DUCK ON THE GRILL Margie Guyot, Great Lakes Energy 1 1 1 1 1 1 2

duck (5–6 pounds), defrosted tablespoon salt teaspoon black pepper teaspoon smoked paprika orange, cut into quarters head garlic, top trimmed celery stalks, cut into 2-inch pieces

Set up your grill for indirect grilling. For a gas grill, put a large drip pan in the center. Preheat the grill on high, then reduce the temperature to medium/low when the duck is placed on the grill. For a charcoal grill, arrange charcoal pieces around the side of a drip pan and let them burn until medium/hot (coals mostly covered in ash). Rinse the duck inside out with cool, running water. Pat dry. Use a large sharp fork and prick the skin all over, but be careful not to pierce the meat (or the meat will be dry). Mix the salt, pepper, and paprika. Rub the duck inside and out with the spice mixture.

Stuff the cavity of the duck with the orange quarters, whole head of garlic, and celery pieces. Fold the neck skin under to cover the cavity. Close with a skewer. Set the duck, breast side up, on a rack over the drip pan. Cover the grill and cook for about 1½ hours. If you’re using a charcoal grill, add 10–12 briquettes every half hour or so to keep the temperature up. After 1½ hours, drain the juices and fat from the drip pan and flip the duck, breast side down. Continue cooking for another 30–60 minutes until the meat is tender. Flip the duck back to breast side up for the last 10 minutes to crisp the skin. The internal temperature should be 175 F at the thickest part of the thigh. Allow the duck to rest on a cutting board for 15 minutes. Remove oranges and celery from the duck’s cavity and throw away (ideally on your compost pile). The roasted head of garlic can be used as a spread on bread. Carve duck and serve. MICHIGAN COUNTRY LINES

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Co-op Donations Support Ukraine, Local Causes Cooperation amongst cooperatives and concern for community are two of the Seven Cooperative Principles to which HomeWorks adheres, and the Co-op has had the opportunity to put both into practice recently with $35,000 in donations supporting causes impacting residents from rural mid-Michigan all the way to Ukraine. First, HomeWorks donated $15,000 in March to the Cooperative Development Foundation’s (CDF) Disaster Recovery Fund to support COOP Ukraine, a collaborative including more than 18,000 cooperative businesses serving residents across the nation. The funds went to help the organization arrange for accommodations and meals for internally displaced Ukranians in the face of the hostilities and resulting humanitarian crisis in the country. As of mid-April, nearly 500 U.S. co-ops had contributed to the CDF’s Co-ops For Ukraine fundraising efforts, raising over $165,000 toward the project’s $200,000 goal. (Donate at bit.ly/CoopsForUkraine). “I’m proud that we could be a small part of the CDF’s efforts to try to help ease the immense pain and suffering in Ukraine,” says HomeWorks CEO Chris O’Neill. “As a cooperative, it’s important that we embrace any chance we get to support other co-ops and their members, especially during such a difficult time as this.” HomeWorks’ $15,000 donation was provided as a match and a challenge for other electric cooperatives to meet during the month of April. The funds were originally raised by employees and members in 2017 for a planned electrification project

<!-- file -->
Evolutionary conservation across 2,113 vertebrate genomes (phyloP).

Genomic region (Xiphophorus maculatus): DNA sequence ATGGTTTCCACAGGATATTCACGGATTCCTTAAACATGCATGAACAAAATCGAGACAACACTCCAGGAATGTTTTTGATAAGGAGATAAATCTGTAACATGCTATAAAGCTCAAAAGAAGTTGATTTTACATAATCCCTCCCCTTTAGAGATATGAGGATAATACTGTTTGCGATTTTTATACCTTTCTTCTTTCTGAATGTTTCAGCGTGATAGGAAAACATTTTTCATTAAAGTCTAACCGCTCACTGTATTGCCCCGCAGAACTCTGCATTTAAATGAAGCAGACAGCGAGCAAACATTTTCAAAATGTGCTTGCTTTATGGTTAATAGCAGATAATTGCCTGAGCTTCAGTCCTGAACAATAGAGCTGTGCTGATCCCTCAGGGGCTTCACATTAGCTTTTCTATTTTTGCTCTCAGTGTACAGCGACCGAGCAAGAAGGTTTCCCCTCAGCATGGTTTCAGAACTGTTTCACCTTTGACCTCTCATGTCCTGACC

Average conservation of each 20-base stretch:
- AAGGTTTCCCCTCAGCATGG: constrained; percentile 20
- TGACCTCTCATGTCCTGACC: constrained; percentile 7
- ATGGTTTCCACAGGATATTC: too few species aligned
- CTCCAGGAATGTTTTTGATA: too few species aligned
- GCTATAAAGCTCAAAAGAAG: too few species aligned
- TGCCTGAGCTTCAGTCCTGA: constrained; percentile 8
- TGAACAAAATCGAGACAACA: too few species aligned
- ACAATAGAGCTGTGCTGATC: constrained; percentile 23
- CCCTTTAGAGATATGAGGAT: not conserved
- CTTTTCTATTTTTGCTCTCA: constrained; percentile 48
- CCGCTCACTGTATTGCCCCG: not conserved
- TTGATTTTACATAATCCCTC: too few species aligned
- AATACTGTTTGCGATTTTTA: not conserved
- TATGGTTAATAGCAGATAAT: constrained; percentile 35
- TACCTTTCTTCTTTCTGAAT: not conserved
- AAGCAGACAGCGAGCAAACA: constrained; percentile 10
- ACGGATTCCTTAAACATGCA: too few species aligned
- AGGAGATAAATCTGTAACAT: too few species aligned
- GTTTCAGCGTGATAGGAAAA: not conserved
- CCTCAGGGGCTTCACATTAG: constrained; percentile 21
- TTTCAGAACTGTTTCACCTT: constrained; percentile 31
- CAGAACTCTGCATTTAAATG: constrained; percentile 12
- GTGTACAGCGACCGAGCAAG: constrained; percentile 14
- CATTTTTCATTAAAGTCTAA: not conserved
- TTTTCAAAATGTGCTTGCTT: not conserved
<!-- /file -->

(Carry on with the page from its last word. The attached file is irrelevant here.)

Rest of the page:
1. Complete rate schedules; 2. Clear and concise explanation of all rates that the member may be eligible to receive; and 3. Assistance from the Cooperative in determining the most appropriate rate for a member when the member is eligible to receive service under more than one rate. For more information, visit homeworks.org or call 800-562-8232. 12 MAY 2022

CARES

“Our employees wanted to help the situation in Ukraine, and the CDF gave us a secure way to contribute,” says O’Neill. “I hope other co-ops and members will consider supporting this important relief effort.”